Simon Kolawole Live!: Email: email@example.com
Let me scare you a bit – crude oil ittle did it occur to me that my side note on “Poverty and Terrorism” last week was going to generate significant interest. I had said poverty makes recruiting terrorists easy, but disagreed that the primary factor is poverty, as suggested by President Bill Clinton. I received reactions from people whose viewpoints I respect a lot. Most of them disagreed with me. They thought I was trying to play down the poverty factor in terrorism. Without poor people, they argued, the terrorists would have no foot soldiers to recruit. Without foot soldiers, terrorism will be incapacitated. I have, therefore, decided to expatiate on my position today.
Terrorism, by nature, is driven by a religious, political or ideological mindset. The stated goal of Boko Haram is to establish an Islamic republic where Sharia will be the governing law. The first thing to note, therefore, is that terrorism is not accidental or spontaneous. It is pre-planned. It is organised. There is a central principle driving it. If people say they want to establish Islamic rule, that is a clear goal. Ideology drives their activities. They are not bombing for the sake of bombing – they are promoting an objective through the use of violence.
How are the chief planners of terrorism able to recruit foot soldiers? That is the bone of contention. A school says “blame it on poverty”. However, I still beg to disagree. Straightaway, I can identify three major factors: one, resentment; two, extremism; and, three, poverty. There are obviously several factors – and that is exactly my point! It is not possible that one factor will be responsible for terrorism. To hold poverty solely responsible – or even suggest that it is the biggest factor – is to sweep other key factors under the carpet. It will not do us any good. We can never address a social phenomenon through a mono-dimensional perception.
First, let’s talk about resentment. If you are a Palestinian and you watch Israeli soldiers demolish your father’s house, rape your sisters and desecrate the Quran, I don’t think you need any poverty before you volunteer to suicide-bomb Israeli targets. The resentment is natural. As for Boko Haram, the massive military and police crackdown on their members in 2009 clearly produced a negative result. Rather than mellow them down, it provoked a deep feeling of bitterness, resentment and vengeance. That was when they started their bombing campaign. In retaliation, the militants initially targeted police stations and security formations. Today, they have been infiltrated by Al Qaeda and are out of control.
Two, extremism is a factor in recruiting terrorists. Just like every other religion, Islam has many tendencies. You have sects that preach love and tolerance. But you also have sects that believe that the “kafirs” have no right to exist. These hate-preaching sects seize on every opportunity to propagate scriptures that tend to suggest hostility towards non-Muslims (and, in fact, towards fellow Muslims). They build their ideology on these verses. They incite people to hate and violence. It is from these sects that terrorists are usually groomed. People naturally volunteer to go and defend the supposed cause of Islam after being pumped up by the hate doctrines. That, again, is not about poverty.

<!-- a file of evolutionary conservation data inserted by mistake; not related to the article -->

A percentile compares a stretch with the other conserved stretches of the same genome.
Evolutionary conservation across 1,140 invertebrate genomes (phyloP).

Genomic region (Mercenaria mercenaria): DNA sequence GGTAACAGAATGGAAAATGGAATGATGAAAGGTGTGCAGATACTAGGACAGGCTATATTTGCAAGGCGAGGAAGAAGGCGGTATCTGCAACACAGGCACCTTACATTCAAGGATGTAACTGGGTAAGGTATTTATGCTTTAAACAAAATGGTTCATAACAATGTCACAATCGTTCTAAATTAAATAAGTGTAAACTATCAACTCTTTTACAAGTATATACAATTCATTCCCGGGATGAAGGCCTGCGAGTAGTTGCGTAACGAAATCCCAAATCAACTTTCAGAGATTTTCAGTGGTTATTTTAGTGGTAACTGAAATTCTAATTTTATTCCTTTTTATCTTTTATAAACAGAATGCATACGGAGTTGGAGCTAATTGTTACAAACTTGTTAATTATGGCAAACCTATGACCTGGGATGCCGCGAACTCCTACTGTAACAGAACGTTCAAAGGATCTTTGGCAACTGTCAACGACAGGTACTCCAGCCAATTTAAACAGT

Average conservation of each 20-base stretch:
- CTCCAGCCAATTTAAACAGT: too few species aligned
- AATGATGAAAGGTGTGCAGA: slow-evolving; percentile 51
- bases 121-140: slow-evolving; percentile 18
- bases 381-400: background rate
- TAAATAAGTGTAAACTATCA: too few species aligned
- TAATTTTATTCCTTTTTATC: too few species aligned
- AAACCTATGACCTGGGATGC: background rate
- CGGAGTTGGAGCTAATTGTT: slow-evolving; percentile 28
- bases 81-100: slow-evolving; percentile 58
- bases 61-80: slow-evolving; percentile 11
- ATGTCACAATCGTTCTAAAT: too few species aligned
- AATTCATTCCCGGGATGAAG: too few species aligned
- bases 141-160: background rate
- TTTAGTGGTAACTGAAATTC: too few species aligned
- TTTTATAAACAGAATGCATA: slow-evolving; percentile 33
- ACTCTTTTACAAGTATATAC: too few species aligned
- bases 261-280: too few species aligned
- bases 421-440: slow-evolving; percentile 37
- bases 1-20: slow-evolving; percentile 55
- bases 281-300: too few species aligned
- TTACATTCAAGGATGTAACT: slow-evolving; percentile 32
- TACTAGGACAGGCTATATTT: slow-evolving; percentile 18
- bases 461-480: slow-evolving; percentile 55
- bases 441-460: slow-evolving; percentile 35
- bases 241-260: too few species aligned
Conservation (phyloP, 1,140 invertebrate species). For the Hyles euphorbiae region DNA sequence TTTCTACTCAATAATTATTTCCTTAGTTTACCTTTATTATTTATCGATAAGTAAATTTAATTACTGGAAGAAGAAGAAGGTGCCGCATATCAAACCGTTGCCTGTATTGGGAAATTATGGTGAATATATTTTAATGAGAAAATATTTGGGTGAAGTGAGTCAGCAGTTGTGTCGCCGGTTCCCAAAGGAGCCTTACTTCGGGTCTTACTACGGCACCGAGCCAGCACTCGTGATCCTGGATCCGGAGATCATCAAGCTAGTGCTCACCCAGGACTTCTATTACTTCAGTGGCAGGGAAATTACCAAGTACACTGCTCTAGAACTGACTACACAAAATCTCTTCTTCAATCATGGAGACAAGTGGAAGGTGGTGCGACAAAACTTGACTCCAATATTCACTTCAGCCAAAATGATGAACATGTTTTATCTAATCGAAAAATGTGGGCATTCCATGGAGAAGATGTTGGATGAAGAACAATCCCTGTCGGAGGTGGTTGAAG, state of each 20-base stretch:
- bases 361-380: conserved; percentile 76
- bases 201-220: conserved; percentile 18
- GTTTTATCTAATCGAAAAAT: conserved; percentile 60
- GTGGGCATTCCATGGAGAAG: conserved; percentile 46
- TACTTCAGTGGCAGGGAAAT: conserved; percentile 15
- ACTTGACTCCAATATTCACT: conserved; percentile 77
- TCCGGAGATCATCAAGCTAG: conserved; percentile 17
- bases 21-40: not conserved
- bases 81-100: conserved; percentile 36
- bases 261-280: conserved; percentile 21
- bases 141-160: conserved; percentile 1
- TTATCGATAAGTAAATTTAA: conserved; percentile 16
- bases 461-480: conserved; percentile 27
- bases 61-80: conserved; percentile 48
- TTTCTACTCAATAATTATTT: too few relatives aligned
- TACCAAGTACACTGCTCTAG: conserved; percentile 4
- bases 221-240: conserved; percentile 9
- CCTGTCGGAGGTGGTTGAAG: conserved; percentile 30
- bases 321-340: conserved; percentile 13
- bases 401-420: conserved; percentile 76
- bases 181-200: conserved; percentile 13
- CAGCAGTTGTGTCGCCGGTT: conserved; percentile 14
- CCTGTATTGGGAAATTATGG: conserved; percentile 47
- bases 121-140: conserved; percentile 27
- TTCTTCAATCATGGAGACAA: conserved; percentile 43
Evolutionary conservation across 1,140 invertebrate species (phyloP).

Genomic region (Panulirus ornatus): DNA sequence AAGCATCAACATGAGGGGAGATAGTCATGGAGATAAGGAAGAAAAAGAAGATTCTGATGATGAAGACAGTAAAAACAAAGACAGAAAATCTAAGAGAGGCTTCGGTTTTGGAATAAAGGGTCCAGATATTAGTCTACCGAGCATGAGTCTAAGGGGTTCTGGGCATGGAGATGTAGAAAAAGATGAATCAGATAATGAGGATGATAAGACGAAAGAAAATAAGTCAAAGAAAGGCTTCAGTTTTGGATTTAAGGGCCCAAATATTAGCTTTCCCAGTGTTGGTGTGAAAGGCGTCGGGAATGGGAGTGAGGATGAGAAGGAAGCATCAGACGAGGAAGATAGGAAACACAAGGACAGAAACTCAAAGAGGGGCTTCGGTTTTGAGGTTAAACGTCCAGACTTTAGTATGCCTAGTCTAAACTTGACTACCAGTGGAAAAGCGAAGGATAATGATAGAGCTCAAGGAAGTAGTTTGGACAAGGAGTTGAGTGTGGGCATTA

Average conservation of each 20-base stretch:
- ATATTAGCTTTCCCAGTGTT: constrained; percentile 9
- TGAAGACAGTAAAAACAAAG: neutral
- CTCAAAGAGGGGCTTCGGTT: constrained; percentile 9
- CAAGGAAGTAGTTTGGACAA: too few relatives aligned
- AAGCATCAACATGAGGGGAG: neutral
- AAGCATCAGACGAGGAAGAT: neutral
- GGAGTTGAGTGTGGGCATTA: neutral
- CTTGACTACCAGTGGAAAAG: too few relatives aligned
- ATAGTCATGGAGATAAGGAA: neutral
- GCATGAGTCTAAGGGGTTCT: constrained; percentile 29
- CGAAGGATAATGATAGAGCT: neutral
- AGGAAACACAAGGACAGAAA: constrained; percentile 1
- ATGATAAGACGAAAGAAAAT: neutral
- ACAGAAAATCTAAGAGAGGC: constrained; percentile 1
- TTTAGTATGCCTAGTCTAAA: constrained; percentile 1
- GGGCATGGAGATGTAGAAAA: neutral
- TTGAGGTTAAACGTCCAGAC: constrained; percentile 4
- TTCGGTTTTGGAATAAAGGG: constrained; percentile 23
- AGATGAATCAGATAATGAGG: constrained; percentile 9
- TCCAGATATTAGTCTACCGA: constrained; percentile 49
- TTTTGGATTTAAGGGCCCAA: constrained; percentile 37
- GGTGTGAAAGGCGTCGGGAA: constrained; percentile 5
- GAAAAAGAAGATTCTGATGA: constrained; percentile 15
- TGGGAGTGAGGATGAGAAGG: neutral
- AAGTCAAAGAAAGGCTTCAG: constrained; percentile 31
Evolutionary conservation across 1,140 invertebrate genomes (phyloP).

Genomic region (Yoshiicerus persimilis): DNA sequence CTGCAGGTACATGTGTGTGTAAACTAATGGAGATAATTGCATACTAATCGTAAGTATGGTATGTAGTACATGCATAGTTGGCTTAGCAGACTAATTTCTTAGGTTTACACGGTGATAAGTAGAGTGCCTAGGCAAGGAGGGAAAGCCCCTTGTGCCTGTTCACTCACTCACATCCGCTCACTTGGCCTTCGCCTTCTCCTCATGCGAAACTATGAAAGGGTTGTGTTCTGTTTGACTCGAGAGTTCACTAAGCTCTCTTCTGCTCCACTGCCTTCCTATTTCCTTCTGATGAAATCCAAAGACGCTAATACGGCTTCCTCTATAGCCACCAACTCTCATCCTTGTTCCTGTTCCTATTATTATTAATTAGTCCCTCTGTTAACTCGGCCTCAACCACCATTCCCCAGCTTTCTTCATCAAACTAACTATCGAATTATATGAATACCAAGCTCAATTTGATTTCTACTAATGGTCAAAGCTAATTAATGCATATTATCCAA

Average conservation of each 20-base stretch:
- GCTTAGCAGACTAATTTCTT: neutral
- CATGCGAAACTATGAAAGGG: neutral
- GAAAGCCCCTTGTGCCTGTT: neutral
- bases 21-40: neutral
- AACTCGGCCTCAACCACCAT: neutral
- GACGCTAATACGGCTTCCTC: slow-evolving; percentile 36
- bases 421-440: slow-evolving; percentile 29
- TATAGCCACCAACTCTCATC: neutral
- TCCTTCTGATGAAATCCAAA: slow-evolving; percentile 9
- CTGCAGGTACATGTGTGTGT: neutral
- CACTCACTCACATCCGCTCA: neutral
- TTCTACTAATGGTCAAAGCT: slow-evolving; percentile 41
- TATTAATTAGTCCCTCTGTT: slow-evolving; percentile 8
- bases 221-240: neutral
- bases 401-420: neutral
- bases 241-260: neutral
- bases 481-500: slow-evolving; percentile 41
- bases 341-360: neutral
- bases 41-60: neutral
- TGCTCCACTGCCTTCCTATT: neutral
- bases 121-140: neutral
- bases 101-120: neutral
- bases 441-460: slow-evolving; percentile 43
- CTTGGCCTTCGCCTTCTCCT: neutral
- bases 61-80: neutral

Three, and I did admit this last week, poverty certainly aids recruitment. If you are poor and don’t believe you have a future, life can easily lose meaning to you. A young man, who has no self-confidence and cannot even talk to a woman, is promised dozens of virgins in heaven if he dies fighting for Islam. Of course, he may take to suicide-bombing. Also, an idle man is tempting the devil. For as long as people don’t have jobs and lack the basic comfort of life, they will be vulnerable to recruitment. I agree 101 per cent with this. What I completely disagree with is to reduce terrorism to a poverty issue. No. There are many factors at play. Poverty is just one of the several motivating factors.
Having said this, however, I would like to quickly emphasise that there are many Muslims who resent the “enemies of Islam” but would never take to terrorism. How do we explain that? Resentment is, evidently, not enough motivation. There are also millions of religious extremists who would never kill a fellow human being. How do we explain that? Even religious extremism is not enough motivation! Equally, there are millions of poor Muslims who would never accept to be suicide-bombers. How do we explain that? It means even poverty is not enough motivation!